• Usain Bolt looks to go out on top in his final Olympics, but a deep set of challengers, including the U.S.’s Justin Gatlin, has other thoughts on the matter.
By Chris Chavez
August 13, 2016

RIO DE JANEIRO — There’s an electricity that Usain Bolt continues to bring to the Rio Olympic Arena even 12 years after his Olympic debut in Athens. The first day of track and field action was littered with thousands of empty seats in the stadium and the occasional outbreak of cheers for a Brazilian athlete. Rio finally got its Olympic feel when Bolt came out for the heats of the men’s 100 meters Saturday.

He shaved his face and cut his hair. He recorded a video of himself eating chicken nuggets and posted it to Snapchat. There are some parallels that can be drawn to his 2008 Olympics in Beijing but it is clear that this is an older and less dominant Bolt than previous years.

Once again, track & field's problems overshadow Bolt-Gatlin showdown

The margin of victory has closed on Bolt since he celebrated early across the finish line in Beijing:

Margin of victory between Bolt and second place finisher
2008 Olympics: .20 seconds (Bolt runs 9.69 world record)
2009 World Championships: .13 seconds (Bolt lowers world record to 9.58)
2011 World Championships: DNS (Bolt false starts)
2012 Olympics: .12 seconds (Bolt defends Olympic title in 9.63)
2013 World Championships: .08 seconds (Bolt reclaims world title in 9.77)
2015 World Championships: .01 seconds (Bolt defends world title in 9.79)

It is a common misconception that Bolt has never lost at the Olympics. He made his debut at 17 years old and struggled with injury in the men’s 200 meters at the 2004 Games in Athens. When he returned in Beijing, he was older, stronger and a world record holder in the men’s 100 meters. No one has been able to dethrone him since.

Michael Phelps, Usain Bolt intertwined as pillars of modern Olympic greatness

The younger generation is knocking at the door with Americans Trayvon Bromell and Andre De Grasse tied for bronze at last summer’s world championships.

Here’s a look at the possible finalists that may have a shot of finally taking down Bolt:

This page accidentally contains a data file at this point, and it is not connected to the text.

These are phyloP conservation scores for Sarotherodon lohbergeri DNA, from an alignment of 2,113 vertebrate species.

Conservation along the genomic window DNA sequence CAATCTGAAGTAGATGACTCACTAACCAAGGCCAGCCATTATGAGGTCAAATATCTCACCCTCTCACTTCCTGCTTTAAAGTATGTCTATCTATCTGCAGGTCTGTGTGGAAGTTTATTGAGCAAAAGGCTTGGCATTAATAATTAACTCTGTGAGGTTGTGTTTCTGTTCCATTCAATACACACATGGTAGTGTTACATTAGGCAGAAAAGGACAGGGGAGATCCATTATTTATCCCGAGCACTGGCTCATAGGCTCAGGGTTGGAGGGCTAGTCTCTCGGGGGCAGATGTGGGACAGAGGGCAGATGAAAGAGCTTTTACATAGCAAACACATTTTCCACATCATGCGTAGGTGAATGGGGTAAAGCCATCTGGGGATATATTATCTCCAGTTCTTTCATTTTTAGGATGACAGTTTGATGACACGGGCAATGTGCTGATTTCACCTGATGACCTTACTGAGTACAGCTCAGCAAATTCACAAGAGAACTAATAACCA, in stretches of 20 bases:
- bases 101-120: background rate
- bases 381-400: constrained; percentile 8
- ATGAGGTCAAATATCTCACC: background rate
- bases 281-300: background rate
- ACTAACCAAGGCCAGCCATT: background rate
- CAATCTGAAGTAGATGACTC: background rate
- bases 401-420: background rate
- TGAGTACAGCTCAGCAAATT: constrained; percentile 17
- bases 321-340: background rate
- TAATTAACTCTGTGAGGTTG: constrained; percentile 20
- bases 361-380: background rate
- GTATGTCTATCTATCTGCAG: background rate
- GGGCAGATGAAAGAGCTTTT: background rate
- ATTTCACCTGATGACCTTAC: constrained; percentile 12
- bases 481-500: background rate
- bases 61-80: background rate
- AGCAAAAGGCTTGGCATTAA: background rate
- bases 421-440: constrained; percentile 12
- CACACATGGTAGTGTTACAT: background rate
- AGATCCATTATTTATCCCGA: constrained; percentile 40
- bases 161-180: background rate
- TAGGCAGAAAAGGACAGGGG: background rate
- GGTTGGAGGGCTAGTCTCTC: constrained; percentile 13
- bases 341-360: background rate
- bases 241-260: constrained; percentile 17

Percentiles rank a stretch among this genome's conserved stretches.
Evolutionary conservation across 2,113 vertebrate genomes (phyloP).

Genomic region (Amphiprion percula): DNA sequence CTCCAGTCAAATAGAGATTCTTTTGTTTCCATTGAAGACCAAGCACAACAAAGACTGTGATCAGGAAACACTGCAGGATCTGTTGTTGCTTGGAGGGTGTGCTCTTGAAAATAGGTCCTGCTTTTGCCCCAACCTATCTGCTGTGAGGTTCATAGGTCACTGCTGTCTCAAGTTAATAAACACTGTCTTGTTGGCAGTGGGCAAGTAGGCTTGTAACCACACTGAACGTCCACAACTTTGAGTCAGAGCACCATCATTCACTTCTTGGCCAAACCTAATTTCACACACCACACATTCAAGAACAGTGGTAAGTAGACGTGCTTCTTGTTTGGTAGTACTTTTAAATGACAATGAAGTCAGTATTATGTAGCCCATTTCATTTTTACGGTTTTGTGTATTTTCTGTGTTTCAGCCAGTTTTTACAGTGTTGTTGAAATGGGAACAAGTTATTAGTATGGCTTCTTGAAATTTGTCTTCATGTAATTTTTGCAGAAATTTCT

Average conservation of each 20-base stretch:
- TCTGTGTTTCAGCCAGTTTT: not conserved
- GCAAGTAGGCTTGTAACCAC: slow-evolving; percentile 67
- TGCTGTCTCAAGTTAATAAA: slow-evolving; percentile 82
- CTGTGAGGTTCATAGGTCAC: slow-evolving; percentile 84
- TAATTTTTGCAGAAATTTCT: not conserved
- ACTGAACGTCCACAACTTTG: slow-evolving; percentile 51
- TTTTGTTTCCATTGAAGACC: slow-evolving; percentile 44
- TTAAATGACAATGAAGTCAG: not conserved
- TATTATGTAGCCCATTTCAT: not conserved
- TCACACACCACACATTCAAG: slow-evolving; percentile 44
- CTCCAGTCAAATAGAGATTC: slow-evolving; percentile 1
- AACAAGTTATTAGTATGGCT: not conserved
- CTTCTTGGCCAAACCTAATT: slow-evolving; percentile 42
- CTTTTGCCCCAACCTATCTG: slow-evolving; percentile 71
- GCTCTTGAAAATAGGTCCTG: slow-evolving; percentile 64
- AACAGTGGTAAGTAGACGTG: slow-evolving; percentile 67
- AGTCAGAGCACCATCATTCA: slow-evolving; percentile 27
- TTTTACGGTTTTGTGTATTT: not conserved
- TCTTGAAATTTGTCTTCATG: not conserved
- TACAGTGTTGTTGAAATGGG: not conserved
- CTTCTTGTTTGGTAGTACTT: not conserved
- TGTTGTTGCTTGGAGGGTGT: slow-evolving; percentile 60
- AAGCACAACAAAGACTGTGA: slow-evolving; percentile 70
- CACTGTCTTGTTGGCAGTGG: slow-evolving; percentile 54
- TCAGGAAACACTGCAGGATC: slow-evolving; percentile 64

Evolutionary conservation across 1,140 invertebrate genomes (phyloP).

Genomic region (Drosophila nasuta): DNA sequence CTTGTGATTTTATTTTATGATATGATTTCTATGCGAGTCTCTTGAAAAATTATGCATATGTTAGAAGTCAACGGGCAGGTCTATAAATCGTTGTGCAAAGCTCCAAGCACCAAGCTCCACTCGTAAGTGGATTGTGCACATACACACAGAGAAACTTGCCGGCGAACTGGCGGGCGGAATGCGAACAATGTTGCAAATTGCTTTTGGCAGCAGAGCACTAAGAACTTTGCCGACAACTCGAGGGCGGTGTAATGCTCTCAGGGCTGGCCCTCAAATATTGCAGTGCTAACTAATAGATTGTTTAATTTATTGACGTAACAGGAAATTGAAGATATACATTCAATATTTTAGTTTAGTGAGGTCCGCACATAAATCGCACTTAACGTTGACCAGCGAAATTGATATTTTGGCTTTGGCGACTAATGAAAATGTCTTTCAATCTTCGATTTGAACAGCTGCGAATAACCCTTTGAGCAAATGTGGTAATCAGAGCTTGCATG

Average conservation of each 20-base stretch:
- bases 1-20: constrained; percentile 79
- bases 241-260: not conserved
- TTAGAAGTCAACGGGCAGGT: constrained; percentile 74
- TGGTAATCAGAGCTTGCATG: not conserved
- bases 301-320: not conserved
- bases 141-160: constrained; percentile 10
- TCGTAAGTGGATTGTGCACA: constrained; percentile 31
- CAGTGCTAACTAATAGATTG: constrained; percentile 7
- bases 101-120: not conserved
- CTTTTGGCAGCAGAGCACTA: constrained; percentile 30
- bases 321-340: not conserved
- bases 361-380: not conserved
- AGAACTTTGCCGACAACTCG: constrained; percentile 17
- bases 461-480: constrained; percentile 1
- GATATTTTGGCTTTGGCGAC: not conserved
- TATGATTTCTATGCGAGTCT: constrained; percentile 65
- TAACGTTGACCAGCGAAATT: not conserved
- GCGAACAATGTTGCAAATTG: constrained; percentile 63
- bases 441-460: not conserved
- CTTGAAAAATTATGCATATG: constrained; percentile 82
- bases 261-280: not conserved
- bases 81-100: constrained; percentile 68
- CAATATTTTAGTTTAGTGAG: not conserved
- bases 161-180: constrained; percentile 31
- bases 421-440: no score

Justin Gatlin, USA


Age: 34
Personal best: 9.74 (2015)
Accomplishments: 2004 Olympic 100-meter gold medalist; 2012 Olympic 100-meter silver medalist; six-time world championship medalist
Betting odds to win: +275

The gold medal belonged to Gatlin at last summer’s world championships with five meters to go in the race. That’s when the “The Bolt Factor” kicked in and he lost his form and let the gold medal slip away. Gatlin has called it the toughest loss of his career and he took a long break from training and racing to recover in the fall. He is not off to as fast of a start to 2016 to save his energy for Rio but if Bolt gets in his head again, he will lose in what is likely his last chance to beat the Jamaican star. If he’s on and focused, he would become the oldest 100-meter gold medalist in Olympic history.

Trayvon Bromell, USA


Age: 21
Personal best: 9.84 (2015, 2016)
Accomplishments: 2015 world championship bronze medalist
Betting odds to win: +2000

Bromell winning the 100 would be a major surprise. Since 2014, Bolt vs. Gatlin has been thought of as the headline bout for Rio, yet the youngster cannot be discounted after matching his personal best of 9.84 at the Olympic trials in July. He surprised many with his bronze medal finish at last year’s world championships. Throughout his career as a high school star in Florida and a freshman at Baylor running at the world junior championships, he runs well through rounds and peaks in the final.

Yohan Blake, Jamaica


Age: 26
Personal best: 9.69 (2012)
Accomplishments: 2012 Olympic 100-meter silver medalist and 200-meter silver medalist
Betting odds to win: +1600

Blake is the last man to beat Bolt for a 100-meter title at the world championships, though that was Bolt’s own doing with a false start in Daegu in 2011. “The Beast” is a longshot in Rio but he has Olympic experience and trains with Bolt enough to know if there are any weaknesses to expose. It will take a lot for Blake to win his first individual Olympic gold medal since his career took a major setback with injuries in 2013 and 2014. Maybe 2020?

Big Finish: Usain Bolt chasing three more golds in his final Olympics

Jimmy Vicaut, France


Age: 24
Personal best: 9.86 (2015, 2016)
Accomplishments: 2012 4x100-meter Olympic bronze medalist
Betting odds to win: +6600

France has never medaled in the men’s 100 meters. Vicaut’s only world championship and Olympic medals have come in relays. He set a personal best of 9.86 in early June but is usually more of a 9.9’s runner. This would be the biggest upset of the Olympics, and you can be sure Twitter and Google would enjoy a significant bump in searches for ‘Jimmy Vicaut.’

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